And though I've cut up a few deer on my own since then, for the most part, I still do the trimming, loins, wrapping, and marking. But now I'm head cuber also.
Loins are always butterflied. It's what you do when the piece of meat isn't large enough for the traditional cut. The loin above had the inner loins trimmed off and saved whole for marinating. The narrow strip that was left is prime meat but small.
You begin your first cut but only go 9/10th's of the way through the meat leaving a small amount of tissue holding the two sections together. The second cut you slice all the way through.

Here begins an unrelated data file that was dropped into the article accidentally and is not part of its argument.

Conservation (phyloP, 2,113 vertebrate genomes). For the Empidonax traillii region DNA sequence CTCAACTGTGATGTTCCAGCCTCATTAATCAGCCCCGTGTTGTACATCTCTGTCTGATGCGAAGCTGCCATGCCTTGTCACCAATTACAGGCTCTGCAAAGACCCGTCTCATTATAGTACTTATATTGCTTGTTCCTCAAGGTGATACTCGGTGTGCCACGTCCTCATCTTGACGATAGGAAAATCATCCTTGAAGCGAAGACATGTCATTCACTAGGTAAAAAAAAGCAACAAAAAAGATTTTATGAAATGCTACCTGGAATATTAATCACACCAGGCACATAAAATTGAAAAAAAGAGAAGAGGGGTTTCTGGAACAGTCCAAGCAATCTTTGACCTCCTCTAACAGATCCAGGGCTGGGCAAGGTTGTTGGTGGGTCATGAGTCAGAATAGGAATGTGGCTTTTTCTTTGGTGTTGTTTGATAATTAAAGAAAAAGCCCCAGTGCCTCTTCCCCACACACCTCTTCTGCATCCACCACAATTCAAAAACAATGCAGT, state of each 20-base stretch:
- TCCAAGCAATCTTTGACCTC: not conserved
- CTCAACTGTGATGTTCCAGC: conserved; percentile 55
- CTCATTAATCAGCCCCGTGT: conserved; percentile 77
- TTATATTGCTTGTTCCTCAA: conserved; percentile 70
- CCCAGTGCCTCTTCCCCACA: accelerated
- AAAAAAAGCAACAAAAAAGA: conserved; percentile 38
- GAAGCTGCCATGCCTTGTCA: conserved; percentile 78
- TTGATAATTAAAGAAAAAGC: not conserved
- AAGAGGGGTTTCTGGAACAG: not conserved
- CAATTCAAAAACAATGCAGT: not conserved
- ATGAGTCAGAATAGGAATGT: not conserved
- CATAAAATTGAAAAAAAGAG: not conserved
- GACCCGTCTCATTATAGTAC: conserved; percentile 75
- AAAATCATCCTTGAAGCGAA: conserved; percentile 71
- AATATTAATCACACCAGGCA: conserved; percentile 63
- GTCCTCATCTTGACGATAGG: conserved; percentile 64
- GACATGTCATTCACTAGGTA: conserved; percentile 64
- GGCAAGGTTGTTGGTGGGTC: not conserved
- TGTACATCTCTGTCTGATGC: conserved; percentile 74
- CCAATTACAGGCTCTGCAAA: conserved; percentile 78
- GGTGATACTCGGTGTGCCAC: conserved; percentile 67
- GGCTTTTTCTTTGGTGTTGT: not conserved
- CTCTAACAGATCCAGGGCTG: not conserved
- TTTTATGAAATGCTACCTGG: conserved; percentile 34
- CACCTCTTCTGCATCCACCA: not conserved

This gives you double the size piece of meat. The one side which is on the bottom is quite flat but the top picture depicting the backside has two little ridges along the center. You can pound this out a bit or just cook it as is which is what we do. This method could conceivably be done to make a long rectangular strip if you made a series of 9/10th's the way through cuts and then a final 10/10ths. It would look a bit like an accordion.
I do this for chicken breast too, only sliced horizontally instead of vertically. I'll have to show you sometimes as this is super handy on thick breasts that you want to pound out and bread. If you simply pound away, they turn mushy before becoming flat. This horizontal butter fly gives me a nice thin piece and fools my mind into thinking I'm getting a bigger piece of meat.
So tell me, is butterflying meat just a Wyoming thing or is it done around the world?
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